There's only one Dick Boushey.
In 1975, Dick and his wife Luanne moved to a site a few miles north of the town of Grandview, Washington, where their home is to this day. Reflecting back on it, Dick's not sure why they came there exactly, as at the time, it was only sagebrush and cheat grass. What has happened in those 36 years has been a revolution in Washington state agriculture and for wine drinkers.
Starting with cheat grass and sage and wending its way through apples and concord grapes before arriving at world class Syrah, the story behind Boushey Vineyards (there are five different vineyard sites) is a story of patience and collaboration. Dick's foray into wine growing is a block of Cabernet that is planted a stone's through from his home. At an elevation of 1200 feet and nearly a constant slight breeze, Dick planted what is now "old vine" Cabernet in 1980. A cooler site for Cabernet, particularly by Washington standards, "No one would plant Cab in a site this cool today" but Dick has no trouble what-so-ever selling the fruit from these vines. The fruit from this site is higher in acidity and does not carry the big tannic structure or the ripe fruit character of say a Red Mountain Cabernet. Always picked later than the vineyards he's managing on Red Mountain this Cabernet block was harvested in mid November last year. At this site Dick poured for us two very different iterations of Boushey Cabernet; the Fall Line Red Blend Boushey Vineyard and the 2009 Fidelitas Boushey Vineyard Red. The two wines were in stark contrast and a perfect illustration of the stylistic range of wines that can be achieved with fruit from this block.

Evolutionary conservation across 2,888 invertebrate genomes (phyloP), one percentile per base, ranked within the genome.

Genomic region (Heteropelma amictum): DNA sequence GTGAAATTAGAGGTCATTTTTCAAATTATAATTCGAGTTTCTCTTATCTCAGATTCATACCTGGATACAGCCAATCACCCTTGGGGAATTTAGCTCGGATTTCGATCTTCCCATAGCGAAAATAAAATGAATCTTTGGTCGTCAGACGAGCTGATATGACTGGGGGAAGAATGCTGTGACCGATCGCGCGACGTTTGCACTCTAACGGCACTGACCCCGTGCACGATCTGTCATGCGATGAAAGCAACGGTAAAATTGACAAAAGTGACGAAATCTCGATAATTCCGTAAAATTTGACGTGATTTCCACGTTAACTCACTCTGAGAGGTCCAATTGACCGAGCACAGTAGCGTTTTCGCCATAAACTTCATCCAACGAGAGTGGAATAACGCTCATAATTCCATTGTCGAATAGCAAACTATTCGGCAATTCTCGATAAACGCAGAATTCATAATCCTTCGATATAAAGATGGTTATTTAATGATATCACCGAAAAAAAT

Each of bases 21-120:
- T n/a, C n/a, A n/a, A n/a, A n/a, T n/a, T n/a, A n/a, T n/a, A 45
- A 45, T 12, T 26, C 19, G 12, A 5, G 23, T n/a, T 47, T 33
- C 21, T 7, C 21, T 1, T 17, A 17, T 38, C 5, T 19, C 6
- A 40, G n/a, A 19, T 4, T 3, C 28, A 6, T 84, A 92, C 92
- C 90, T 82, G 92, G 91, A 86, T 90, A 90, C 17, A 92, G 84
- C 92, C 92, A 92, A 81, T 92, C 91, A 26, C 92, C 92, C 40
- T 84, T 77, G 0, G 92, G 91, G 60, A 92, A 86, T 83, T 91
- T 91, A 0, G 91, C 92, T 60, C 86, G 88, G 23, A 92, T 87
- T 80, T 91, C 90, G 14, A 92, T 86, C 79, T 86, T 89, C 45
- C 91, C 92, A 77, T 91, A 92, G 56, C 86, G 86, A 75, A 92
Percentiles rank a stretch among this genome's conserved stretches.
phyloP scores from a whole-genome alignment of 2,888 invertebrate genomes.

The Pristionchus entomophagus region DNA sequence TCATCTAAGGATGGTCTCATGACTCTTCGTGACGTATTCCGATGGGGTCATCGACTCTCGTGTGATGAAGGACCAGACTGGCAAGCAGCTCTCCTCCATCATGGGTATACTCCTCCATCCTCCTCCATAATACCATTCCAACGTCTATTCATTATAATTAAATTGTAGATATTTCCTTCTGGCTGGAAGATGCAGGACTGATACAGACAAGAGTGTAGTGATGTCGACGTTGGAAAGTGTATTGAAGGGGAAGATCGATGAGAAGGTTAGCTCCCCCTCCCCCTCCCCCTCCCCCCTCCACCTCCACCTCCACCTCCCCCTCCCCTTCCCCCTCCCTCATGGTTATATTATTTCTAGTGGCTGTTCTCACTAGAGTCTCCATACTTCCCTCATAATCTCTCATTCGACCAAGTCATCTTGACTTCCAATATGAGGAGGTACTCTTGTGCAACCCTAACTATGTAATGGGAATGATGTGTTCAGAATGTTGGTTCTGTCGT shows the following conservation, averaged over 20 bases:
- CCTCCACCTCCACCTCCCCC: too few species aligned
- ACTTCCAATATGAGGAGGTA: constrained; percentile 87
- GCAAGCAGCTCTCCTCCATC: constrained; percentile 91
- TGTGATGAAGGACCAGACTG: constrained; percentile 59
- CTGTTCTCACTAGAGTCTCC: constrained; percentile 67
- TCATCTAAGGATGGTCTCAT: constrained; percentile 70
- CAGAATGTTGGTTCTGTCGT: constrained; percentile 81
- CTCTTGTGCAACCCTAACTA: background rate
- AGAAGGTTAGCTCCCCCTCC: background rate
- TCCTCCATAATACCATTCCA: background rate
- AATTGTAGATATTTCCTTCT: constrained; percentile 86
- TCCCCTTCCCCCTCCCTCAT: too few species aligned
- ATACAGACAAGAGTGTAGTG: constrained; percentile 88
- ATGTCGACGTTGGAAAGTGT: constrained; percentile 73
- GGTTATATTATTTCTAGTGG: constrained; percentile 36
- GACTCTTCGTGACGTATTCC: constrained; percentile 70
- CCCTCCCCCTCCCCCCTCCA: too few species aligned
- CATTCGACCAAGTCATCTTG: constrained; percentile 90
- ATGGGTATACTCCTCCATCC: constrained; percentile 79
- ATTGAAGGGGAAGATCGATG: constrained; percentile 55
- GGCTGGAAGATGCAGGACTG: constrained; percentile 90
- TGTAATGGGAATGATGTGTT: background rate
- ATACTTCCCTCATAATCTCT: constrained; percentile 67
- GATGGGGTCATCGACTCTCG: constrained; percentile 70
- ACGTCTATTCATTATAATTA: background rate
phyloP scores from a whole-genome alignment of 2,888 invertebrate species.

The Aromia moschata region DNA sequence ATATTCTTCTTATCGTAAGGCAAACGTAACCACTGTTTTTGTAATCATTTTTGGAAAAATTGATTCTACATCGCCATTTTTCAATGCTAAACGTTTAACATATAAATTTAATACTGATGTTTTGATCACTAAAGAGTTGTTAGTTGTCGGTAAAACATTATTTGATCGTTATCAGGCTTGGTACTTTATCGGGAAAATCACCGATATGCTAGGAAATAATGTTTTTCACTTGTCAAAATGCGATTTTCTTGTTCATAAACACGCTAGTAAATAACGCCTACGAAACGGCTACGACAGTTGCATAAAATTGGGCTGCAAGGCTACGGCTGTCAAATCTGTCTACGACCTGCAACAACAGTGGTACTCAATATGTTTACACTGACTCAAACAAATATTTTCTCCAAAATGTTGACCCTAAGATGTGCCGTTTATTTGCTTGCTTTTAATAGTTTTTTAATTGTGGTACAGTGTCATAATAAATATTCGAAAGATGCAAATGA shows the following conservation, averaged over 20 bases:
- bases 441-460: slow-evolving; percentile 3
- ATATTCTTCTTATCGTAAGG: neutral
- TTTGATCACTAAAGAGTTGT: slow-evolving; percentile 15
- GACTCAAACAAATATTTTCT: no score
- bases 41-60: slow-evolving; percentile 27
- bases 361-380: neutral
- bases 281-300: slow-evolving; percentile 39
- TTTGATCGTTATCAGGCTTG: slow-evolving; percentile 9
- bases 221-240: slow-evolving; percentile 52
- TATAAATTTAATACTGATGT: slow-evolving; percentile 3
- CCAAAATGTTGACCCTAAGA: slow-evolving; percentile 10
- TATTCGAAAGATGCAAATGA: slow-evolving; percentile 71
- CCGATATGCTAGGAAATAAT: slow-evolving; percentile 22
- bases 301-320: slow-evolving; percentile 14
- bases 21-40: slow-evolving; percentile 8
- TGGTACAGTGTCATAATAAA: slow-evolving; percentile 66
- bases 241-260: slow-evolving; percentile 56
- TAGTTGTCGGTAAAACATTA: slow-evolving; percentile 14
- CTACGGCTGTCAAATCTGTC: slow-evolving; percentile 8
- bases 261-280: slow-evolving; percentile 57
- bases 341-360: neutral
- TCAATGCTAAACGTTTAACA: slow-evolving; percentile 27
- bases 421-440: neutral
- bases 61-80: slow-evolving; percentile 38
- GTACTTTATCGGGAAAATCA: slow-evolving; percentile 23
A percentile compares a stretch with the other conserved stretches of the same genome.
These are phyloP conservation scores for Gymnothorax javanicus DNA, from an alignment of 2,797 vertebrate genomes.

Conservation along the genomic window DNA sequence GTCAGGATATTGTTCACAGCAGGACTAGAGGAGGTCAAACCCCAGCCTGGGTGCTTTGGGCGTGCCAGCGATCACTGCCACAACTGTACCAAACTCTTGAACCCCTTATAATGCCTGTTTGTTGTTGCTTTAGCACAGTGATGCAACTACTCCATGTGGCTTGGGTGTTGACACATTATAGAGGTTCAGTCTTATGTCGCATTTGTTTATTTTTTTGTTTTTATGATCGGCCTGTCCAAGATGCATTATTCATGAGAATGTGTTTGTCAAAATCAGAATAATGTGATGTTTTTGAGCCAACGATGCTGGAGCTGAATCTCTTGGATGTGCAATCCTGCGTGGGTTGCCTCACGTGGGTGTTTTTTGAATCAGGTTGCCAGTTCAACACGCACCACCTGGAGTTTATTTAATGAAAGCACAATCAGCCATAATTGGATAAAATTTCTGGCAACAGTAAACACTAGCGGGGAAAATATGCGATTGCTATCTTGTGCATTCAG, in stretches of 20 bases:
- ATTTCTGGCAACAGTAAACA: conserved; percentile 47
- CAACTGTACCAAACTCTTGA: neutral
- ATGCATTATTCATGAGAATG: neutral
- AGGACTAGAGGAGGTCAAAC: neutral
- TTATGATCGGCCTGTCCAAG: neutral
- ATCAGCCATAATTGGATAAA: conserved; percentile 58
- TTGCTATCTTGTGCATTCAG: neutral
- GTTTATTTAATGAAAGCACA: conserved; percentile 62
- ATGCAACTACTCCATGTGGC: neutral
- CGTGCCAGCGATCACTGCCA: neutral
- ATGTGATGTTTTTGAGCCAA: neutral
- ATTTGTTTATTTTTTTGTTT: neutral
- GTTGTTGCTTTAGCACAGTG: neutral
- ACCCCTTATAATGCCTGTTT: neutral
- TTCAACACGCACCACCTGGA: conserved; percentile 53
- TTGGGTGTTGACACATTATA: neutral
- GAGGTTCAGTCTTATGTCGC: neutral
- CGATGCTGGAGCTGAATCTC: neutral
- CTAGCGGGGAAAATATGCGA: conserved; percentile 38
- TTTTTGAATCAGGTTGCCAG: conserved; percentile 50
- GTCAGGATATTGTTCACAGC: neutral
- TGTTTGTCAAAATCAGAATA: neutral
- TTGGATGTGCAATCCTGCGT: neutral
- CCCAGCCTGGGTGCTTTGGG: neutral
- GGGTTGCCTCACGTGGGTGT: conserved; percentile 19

As a new generation of Washington winemakers assumes the mantle, the growers remain old school veterans. "The wineries, winemakers are starting to become a little more competitive, a little less cooperative, but the growers still work together." Dick said. "We all share what we learn and we all know each other's business." This includes which winemakers are getting what fruit, what they're paying for it, and how the weather, pests or cropping is impacting the vineyards.
As younger winemakers and growers inherit Washington's wine legacy, they'll rely on the Dick Bousheys and the founders of the industry and their decisions and directions to move the industry to its next level. For Dick he had to learn a lot of those lessons on his own. "I read everything I could get my hands on, and hung out with Stan Clarke and Wade Wolfe." In Dick's words, he and they learned everything the hard way. "I made a lot of mistakes, and I've been learning and over the years I've been correcting those mistakes."
By anyone's standards Dick has gotten more of it right than he has wrong. As an industry stalwart he will continue to push the boundaries in terms of growing, whether it's varietal selection, site selection or vineyard aspect. While he has plenty to teach in terms of know how, Dick's humility and approachability should be a lesson to those looking to make it in Washington wine. Success is one thing, success the right way is another and it's the way Dick Boushey has done and continues to do things.
*I was invited to attend a tour of Boushey Vineyards by the Wine Yakima Valley. The tour was a part of four different vineyard tours that occured each Saturday in July. The Association promotes lots of events including the up-coming Catch the Crush event this Autumn.